Home For the Holidays...or Not?
This is the time of the year that I pull out a folder that’s stuffed with articles I have saved on tips to eat sensibly during the holidays. Most articles cite that a typical Thanksgiving Day marathon feast can add upwards of 3000 calories with appetizers and drinks, alone, adding up to 1000 calories. So, “pace yourself” is a common thread in expert recommendations.
But 2020 is unlike other years, so this Thanksgiving’s blogs are more focused on “virtual” celebrations. Hmm, you can’t eat virtually, so it’s all about creativity this year. A patient of mine relayed that she and a friend are going to split the cooking and will share their holiday meal with one another (half a pie, half a turkey, etc). I thought that was an interesting concept and it cuts down on leftovers, although I know that’s the best part!
As adults, we have learned to pivot and adjust to this year’s isolation—it’s the kids we worry about. And now, it’s holiday traditions that are getting messed up for them. Including them in the cooking or baking can make them feel like the holiday is happening because of their help.
I’m as guilty as the next person on this one—it’s time to get out of those leggings and sweat pants that are hidden from the Zoom lens and dress up for the day. Nothing feels like a celebration more than donning your Sunday best outfit!
No desire to cook a holiday meal? Local restaurants are offering family-size meals to-go. You get a cooking break while supporting businesses that have taken a financial hit during the pandemic. And make sure you set the table with your fine china when it’s time to eat!
Not cooking but want to fill your house with the heavenly aromas of the fall season? Pumpkin spiced candles, special blends of teas and coffees, or simmering cinnamon sticks on a stovetop will do the trick.
Consider a monetary donation to local food banks and shelters so they can provide a Thanksgiving meal with all the traditional fixings to those in need. Such acts of goodwill embody the true spirit of giving.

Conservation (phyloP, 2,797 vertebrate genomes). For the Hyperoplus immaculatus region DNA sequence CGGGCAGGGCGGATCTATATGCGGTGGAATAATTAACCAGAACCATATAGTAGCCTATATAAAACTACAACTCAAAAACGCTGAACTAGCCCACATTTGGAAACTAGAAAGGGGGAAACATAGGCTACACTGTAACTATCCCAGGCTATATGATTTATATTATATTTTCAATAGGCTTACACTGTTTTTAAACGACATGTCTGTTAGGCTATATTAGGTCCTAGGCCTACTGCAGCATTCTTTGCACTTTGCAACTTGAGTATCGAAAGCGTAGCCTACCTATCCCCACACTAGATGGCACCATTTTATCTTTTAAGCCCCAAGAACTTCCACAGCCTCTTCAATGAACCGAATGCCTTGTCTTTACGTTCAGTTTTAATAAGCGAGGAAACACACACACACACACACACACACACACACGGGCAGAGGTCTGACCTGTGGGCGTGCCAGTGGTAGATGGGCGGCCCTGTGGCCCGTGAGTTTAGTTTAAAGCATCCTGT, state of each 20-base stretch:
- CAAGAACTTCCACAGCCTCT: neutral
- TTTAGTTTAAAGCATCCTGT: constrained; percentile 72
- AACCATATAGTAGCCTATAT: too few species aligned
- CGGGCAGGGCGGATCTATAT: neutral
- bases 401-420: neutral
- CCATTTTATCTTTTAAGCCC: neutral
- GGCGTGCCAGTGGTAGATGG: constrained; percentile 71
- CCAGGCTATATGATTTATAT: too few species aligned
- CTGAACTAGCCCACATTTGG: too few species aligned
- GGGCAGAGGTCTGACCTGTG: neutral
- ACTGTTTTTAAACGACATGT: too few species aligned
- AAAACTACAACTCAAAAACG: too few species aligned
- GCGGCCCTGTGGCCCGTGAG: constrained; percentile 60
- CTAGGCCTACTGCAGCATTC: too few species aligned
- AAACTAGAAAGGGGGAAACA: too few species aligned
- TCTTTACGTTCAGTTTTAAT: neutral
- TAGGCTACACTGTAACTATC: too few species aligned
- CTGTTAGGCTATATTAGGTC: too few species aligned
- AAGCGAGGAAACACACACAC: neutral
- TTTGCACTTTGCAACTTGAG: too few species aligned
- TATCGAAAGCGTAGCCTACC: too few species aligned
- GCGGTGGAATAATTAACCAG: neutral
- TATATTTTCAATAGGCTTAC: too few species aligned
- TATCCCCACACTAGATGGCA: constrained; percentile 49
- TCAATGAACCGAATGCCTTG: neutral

Our settling forefathers chose this day to pay homage, reflect on gratitude, and to acknowledge their “thanks,” but I”m pretty sure they could never imagine that centuries later we would be celebrating it over a computer. In keeping with their grateful spirit, jot down why you are thankful this holiday season and share your sentiment with family and friends over cyber space…sigh.
So, I could’t go without adding a few ideas to enjoy some sweet celebrations without all of the calories. Homemade pies allow you to control ingredients by cutting down on added sugars. I make a killer apple pie with a few tablespoons of sugar versus the one cup recommendation in so many recipes. Subbing cobblers and crisps versus a shortening pie crust will cut down on fat calories. Pumpkin mousse or trifles are easy to make and are festive-looking when served in fluted stemware. Spoon vanilla pudding (or low fat ice cream) into the bottom of the glass, add crumbled pumpkin bread, and alternate ingredients until you reach the rim. Top off with spiced pecans. Or try a yogurt- pecan/granola parfait—layer vanilla yogurt with pumpkin granola or crumbled pumpkin bread. I prefer topping it off with a dollop of real, whipped cream versus the fake whips in a tub (that are full of saturated fats). Check out www.skinnytaste.com for some traditional holiday recipes updated with healthier ingredients.
2020 has been a challenging year for us all but remember that the simple act of sharing truly defines the joy and sentiment of the holiday season. A.A. Milne could not have said it better: “Piglet noticed that even though he has a very small heart, it could hold a rather large amount of gratitude.”